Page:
This basic mindfulness meditation from Zen teacher James Ishmael Ford offers a great practice to start your day.
The practice of mindful walking, says Thich Nhat Hanh, is a profound and pleasurable way to deepen our connection with our body and the earth.
A peaceful mind begins, says James Ishmael Ford, when you sit down, shut up, and pay attention.
We suffer, according to Buddhism, simply because we misunderstand the nature of reality. Sylvia Boorstein on developing insight into how things really are.
Natalie Goldberg was awfully sick yet she was happy. Happiness is available to everyone, she realized, but we can find it only when we’re still.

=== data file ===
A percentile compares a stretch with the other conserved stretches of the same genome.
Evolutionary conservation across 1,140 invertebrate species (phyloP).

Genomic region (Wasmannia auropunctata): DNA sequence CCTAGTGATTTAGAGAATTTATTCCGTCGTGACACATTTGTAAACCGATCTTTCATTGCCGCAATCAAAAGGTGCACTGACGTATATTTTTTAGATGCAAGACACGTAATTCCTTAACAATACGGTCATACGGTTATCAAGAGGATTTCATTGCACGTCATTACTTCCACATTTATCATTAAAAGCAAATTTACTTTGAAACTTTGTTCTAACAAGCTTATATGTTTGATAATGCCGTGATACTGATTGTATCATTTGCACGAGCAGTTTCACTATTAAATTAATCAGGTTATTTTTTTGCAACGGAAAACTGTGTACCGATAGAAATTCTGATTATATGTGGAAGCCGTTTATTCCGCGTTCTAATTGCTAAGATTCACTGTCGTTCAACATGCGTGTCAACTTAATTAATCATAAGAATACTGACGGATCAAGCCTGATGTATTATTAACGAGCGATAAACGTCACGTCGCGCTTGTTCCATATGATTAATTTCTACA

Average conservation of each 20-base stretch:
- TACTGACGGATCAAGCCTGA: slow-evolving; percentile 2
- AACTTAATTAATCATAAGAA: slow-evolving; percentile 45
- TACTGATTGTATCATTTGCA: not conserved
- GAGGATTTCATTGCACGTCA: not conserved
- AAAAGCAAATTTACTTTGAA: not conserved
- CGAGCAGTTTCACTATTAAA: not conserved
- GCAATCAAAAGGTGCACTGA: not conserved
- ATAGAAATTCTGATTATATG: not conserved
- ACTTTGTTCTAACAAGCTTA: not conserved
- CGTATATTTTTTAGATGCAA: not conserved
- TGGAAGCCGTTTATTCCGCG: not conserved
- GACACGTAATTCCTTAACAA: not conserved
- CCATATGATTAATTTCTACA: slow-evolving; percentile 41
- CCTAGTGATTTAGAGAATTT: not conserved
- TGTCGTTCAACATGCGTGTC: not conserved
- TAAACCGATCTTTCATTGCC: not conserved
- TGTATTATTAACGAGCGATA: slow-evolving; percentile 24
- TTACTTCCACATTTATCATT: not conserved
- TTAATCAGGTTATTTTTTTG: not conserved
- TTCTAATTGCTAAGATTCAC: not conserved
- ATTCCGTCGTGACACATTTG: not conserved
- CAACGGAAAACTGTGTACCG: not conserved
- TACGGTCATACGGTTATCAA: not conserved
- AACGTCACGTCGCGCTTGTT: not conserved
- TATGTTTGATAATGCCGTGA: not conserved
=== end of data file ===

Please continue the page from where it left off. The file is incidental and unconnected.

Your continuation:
The idea of spiritual progress is pretty suspect. After all, isn’t it a journey without goal? But there are some ways we can tell if practice is working.
A poem written by Tanya Davis following the tragic death of Raymond Taavel, a prominent LGBT activist and much-loved staff at Shambhala Sun.
From the July 2012 issue, Barry Boyce’s Mindful Society column profiles Susan Bauer-Wu, who uses mindful diagnosis in her medical practice.
We all want to be loved, yes, but our most heartfelt wish is to love, deeply and universally. If this seems like an unreachable ideal, says Thanissaro Bhikkhu, the place to start—and often the most skillful response—is the simple attitude of goodwill.
Brief summaries of Buddhist books from the July 2012 issue of Lion’s Roar.